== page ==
Nola Lopez for SI
By mmgagne
July 08, 2014

The MMQB presents NFL 95, a special project running through mid-July detailing 95 artifacts that tell the story of the NFL, as the league prepares to enter its 95th season. See the entire series here.

There will be eternal debate about the greatest NFL team of all time, but the ’85 Bears can claim one thing no other can: They produced a hit single.

Superstition be damned, the so-called Chicago Bears Shufflin’ Crew recorded the catchy “Super Bowl Shuffle” and accompanying video months before Super Bowl XX. Cocky? Sure. But that’s the way the ’85 Bears played, rattling off a 15-1 record with Walter Payton and perhaps the greatest defense ever. Receiver Willie Gault (and his swerving hips) spearheaded the music project with Red Label Records, recruiting nearly half the roster to join as rappers, back-up dancers or the band. Payton was darn good at spitting rhyme, and most of the Bears were pretty bad at dancing. The jingle caught on, rising to No. 41 on the Billboard Hot 100 and selling around a half-million copies, with the profits designated for charity. But the Shuffle wouldn’t have its endearing place in history if the team hadn’t backed it up on the field. The Bears did so in convincing fashion, beating the Patriots by a historically lopsided score of 46-10 “to give Chicago,” as Payton had rapped, “a Super Bowl champ.”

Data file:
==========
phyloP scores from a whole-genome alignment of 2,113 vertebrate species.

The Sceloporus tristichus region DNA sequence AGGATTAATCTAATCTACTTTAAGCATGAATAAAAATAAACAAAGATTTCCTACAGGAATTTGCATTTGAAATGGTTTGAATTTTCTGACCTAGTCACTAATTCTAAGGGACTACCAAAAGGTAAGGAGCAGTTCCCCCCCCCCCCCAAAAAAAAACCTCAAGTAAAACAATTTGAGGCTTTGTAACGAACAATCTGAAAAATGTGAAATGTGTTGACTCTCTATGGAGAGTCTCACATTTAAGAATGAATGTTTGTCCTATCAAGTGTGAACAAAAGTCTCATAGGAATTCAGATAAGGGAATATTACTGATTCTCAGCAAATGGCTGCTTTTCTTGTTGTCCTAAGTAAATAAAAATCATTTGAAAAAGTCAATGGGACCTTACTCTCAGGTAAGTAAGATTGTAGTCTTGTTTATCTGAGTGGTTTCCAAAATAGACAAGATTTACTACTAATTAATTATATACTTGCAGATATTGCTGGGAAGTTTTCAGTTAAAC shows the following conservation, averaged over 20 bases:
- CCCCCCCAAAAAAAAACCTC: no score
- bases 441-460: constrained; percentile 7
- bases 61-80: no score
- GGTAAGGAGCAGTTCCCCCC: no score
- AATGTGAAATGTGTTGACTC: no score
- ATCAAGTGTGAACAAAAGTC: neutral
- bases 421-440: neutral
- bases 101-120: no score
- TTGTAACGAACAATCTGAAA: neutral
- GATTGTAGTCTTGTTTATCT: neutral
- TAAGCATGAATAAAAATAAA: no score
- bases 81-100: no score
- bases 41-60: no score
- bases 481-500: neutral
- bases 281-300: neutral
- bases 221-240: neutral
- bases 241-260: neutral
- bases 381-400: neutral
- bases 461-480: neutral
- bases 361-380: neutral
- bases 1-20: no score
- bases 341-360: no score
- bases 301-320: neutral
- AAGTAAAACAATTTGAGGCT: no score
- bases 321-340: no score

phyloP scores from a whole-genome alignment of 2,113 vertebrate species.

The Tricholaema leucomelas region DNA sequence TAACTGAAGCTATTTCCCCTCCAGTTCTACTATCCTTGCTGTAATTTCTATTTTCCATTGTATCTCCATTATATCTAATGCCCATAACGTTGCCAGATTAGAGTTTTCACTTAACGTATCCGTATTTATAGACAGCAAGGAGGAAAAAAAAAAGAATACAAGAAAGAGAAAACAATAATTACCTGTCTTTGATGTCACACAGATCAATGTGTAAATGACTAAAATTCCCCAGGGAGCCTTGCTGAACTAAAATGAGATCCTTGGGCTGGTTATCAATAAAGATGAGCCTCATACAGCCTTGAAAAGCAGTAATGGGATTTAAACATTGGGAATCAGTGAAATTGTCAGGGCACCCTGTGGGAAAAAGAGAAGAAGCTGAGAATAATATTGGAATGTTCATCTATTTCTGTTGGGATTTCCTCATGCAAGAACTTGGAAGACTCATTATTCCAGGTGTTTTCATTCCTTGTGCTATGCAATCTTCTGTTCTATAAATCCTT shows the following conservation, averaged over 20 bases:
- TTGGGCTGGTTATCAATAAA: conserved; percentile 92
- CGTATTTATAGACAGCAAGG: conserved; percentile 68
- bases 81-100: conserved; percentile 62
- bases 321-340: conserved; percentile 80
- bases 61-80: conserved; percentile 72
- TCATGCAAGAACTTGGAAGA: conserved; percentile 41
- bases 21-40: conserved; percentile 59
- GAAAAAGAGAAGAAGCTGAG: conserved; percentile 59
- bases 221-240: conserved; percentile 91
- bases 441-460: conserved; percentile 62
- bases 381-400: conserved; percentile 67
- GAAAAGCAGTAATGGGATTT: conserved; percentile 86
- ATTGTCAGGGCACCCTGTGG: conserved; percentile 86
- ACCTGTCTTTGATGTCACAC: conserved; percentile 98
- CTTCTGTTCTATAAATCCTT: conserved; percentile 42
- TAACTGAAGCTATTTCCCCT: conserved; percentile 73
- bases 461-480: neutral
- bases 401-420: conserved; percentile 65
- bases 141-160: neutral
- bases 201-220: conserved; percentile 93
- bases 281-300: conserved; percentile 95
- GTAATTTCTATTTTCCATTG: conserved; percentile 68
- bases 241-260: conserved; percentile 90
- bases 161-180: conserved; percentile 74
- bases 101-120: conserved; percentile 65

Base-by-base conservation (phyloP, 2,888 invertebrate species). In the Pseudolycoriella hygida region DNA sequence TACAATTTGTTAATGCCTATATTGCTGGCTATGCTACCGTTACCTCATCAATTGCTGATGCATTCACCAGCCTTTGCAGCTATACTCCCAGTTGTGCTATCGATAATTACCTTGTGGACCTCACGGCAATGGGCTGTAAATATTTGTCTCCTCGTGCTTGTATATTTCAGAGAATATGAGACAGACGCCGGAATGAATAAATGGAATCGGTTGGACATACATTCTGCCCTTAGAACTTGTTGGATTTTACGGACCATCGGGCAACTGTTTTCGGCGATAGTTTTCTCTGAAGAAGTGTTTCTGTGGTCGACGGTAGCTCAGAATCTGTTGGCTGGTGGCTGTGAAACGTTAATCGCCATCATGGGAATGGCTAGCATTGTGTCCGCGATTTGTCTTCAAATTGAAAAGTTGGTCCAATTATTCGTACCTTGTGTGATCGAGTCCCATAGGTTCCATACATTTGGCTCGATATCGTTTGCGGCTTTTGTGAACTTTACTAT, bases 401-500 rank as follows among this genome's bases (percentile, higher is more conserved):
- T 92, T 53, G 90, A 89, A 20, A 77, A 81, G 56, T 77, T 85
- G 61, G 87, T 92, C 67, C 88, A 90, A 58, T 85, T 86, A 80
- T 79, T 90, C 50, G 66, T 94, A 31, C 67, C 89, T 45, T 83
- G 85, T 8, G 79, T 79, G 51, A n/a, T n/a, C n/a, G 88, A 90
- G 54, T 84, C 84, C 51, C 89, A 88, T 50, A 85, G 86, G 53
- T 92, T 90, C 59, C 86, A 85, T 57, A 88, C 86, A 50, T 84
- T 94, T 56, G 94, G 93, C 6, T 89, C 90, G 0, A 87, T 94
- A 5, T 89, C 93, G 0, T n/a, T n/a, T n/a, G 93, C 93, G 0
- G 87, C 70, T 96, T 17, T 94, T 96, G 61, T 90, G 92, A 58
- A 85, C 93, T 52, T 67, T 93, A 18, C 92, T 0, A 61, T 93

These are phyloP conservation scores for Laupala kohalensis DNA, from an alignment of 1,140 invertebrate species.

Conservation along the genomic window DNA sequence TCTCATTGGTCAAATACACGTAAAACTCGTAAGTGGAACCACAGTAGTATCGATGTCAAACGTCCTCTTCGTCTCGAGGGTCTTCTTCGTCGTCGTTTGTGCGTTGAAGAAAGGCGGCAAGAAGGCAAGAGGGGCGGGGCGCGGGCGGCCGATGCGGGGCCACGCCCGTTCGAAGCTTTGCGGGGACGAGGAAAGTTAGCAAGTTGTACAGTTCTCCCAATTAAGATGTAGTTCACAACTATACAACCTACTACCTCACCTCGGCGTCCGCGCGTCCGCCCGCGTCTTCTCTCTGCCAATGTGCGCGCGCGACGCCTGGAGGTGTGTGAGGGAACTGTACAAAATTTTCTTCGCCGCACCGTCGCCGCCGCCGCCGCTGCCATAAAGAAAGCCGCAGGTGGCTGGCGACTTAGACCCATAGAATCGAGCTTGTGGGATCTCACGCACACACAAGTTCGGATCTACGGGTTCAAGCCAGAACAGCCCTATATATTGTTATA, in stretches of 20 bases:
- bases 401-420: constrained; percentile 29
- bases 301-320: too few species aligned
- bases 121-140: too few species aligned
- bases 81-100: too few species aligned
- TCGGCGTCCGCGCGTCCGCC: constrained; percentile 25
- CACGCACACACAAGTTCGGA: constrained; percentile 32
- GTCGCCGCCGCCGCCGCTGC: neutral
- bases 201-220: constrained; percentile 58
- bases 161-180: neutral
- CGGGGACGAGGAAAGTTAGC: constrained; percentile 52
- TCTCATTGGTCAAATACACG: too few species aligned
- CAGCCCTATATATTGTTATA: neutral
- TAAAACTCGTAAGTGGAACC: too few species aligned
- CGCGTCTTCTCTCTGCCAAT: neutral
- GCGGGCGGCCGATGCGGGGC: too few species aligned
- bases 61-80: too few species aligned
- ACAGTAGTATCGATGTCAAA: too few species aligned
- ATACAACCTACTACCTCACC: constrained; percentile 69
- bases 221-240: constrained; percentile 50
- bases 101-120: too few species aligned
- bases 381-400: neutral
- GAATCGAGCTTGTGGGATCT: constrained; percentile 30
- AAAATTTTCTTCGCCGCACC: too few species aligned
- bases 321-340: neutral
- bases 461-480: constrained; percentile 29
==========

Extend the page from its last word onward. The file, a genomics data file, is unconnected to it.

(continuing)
The Shuffle’s success spawned a slew of imitators in subsequent years, from Mike Ditka’s Coach-tastic "Grabowski Shuffle" (in which Ditka extols the virtues of the common fan) to Key & Peele’s fabulous East/West Bowl Rap. But there’s just nothing to compare to the original.

— Jenny Vrentas



 NFL 95: Read the Series



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